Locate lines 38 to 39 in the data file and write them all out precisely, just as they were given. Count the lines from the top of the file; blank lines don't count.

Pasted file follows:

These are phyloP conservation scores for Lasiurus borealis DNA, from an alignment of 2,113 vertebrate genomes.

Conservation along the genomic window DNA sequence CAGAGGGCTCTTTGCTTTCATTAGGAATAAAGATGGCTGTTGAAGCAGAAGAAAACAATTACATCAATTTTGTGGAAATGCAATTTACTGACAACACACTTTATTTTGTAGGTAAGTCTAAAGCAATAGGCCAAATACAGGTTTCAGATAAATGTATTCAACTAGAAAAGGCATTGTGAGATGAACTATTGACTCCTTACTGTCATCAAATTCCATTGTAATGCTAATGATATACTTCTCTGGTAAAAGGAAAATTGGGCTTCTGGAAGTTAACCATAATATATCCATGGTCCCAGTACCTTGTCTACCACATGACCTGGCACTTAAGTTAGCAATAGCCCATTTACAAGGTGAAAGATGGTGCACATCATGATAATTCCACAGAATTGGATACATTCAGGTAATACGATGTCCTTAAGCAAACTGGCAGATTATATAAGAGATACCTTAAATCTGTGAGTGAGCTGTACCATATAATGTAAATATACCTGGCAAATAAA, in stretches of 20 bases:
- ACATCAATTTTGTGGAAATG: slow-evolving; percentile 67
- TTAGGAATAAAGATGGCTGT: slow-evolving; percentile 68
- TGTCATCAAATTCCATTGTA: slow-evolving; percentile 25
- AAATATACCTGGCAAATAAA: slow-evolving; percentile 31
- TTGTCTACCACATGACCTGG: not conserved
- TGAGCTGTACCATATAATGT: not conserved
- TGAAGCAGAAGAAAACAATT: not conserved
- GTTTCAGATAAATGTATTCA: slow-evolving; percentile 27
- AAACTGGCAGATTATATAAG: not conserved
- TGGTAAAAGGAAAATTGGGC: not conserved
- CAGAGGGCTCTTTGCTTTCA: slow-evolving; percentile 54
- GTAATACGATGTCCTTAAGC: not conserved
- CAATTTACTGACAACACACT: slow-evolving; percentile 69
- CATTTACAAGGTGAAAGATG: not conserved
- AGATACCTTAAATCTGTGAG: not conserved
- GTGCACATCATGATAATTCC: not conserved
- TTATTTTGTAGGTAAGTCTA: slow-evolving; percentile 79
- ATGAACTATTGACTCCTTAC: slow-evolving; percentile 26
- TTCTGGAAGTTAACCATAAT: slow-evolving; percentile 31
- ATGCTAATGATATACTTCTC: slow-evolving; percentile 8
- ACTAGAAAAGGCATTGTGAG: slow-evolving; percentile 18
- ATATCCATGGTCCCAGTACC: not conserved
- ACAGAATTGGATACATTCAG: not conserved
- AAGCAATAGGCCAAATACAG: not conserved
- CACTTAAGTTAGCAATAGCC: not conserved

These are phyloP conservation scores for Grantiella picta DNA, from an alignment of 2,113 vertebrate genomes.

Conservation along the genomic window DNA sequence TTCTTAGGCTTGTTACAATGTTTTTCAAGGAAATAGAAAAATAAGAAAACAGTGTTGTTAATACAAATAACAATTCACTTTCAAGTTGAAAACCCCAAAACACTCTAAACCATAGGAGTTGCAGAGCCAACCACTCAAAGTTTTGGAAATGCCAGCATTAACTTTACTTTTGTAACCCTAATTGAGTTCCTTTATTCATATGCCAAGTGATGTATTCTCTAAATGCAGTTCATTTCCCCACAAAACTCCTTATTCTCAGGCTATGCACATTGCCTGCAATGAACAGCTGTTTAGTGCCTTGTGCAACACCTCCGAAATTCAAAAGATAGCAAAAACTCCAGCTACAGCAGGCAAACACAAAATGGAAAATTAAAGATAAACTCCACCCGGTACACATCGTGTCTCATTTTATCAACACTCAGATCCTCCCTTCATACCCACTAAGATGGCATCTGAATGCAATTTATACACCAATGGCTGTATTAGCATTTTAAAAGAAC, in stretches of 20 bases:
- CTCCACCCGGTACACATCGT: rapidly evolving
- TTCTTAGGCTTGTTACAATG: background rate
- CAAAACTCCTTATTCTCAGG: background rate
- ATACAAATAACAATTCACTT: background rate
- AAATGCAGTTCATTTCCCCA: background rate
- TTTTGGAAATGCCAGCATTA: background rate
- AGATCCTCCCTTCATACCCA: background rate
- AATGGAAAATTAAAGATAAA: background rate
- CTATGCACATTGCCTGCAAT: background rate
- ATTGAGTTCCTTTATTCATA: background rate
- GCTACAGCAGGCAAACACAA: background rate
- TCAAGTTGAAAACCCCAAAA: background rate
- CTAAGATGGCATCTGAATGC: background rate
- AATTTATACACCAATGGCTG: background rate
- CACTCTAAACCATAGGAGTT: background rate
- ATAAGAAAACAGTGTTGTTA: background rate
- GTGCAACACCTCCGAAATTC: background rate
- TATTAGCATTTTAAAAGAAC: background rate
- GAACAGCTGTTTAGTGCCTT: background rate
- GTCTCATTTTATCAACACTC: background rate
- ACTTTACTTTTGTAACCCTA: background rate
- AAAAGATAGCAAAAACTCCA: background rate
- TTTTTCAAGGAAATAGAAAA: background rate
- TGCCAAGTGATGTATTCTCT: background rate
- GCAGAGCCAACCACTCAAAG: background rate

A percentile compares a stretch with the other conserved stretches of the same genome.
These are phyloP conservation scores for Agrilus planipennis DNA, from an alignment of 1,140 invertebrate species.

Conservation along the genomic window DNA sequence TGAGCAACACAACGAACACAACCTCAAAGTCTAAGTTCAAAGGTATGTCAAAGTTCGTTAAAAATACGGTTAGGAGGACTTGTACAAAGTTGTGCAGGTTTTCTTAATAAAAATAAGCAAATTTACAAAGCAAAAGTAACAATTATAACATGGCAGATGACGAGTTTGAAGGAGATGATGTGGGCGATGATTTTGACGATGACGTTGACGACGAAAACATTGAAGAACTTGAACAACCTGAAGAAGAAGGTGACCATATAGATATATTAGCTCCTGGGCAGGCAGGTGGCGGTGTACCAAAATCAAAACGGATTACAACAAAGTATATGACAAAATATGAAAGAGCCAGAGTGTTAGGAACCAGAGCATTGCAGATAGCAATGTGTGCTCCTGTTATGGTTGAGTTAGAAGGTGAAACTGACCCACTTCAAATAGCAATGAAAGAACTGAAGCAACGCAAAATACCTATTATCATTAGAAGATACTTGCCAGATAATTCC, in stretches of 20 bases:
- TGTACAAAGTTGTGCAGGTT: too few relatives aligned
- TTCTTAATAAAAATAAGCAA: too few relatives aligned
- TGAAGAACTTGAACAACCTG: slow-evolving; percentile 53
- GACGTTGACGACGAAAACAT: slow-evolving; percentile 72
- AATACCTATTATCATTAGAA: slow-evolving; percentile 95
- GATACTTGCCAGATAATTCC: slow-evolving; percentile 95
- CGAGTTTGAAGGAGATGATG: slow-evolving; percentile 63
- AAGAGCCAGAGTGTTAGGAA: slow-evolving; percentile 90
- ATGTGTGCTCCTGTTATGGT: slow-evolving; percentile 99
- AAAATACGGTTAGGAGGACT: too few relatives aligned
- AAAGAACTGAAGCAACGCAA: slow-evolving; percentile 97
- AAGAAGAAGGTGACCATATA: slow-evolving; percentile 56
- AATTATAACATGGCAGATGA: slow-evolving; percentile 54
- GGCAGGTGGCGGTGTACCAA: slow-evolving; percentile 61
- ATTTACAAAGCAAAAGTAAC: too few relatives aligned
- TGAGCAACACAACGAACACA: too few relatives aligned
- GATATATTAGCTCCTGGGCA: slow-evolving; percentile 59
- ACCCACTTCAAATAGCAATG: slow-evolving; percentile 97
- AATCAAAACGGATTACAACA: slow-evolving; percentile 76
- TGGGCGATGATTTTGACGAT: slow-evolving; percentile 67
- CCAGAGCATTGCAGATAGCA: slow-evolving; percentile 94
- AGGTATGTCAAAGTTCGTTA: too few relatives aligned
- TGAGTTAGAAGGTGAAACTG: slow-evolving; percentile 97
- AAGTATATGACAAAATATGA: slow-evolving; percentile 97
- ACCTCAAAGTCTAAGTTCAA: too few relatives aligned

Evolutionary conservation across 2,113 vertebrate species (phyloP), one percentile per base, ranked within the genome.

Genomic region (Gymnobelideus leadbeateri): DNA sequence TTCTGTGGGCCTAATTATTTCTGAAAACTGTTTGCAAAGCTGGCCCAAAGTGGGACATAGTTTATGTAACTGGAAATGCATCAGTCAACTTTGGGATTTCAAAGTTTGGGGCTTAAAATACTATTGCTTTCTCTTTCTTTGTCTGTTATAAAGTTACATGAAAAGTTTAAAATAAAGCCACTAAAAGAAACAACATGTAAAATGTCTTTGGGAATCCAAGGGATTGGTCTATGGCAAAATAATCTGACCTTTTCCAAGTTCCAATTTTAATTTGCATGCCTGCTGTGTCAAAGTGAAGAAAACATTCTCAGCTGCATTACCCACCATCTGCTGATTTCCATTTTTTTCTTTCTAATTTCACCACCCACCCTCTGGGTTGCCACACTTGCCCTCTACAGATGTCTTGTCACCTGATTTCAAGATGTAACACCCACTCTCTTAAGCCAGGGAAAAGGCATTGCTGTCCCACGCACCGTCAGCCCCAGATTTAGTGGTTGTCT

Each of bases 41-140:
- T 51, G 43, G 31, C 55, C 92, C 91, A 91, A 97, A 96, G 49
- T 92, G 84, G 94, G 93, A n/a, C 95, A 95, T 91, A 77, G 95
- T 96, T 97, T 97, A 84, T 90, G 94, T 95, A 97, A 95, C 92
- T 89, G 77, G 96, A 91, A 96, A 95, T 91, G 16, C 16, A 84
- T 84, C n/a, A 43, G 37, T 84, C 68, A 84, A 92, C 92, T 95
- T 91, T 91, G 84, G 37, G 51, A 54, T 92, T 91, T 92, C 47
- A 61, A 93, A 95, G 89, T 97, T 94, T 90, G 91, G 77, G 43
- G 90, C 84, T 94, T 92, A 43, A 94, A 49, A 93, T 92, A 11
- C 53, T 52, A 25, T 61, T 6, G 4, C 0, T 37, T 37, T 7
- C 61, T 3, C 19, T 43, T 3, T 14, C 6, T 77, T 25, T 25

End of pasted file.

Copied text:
- CTATGCACATTGCCTGCAAT: background rate
- ATTGAGTTCCTTTATTCATA: background rate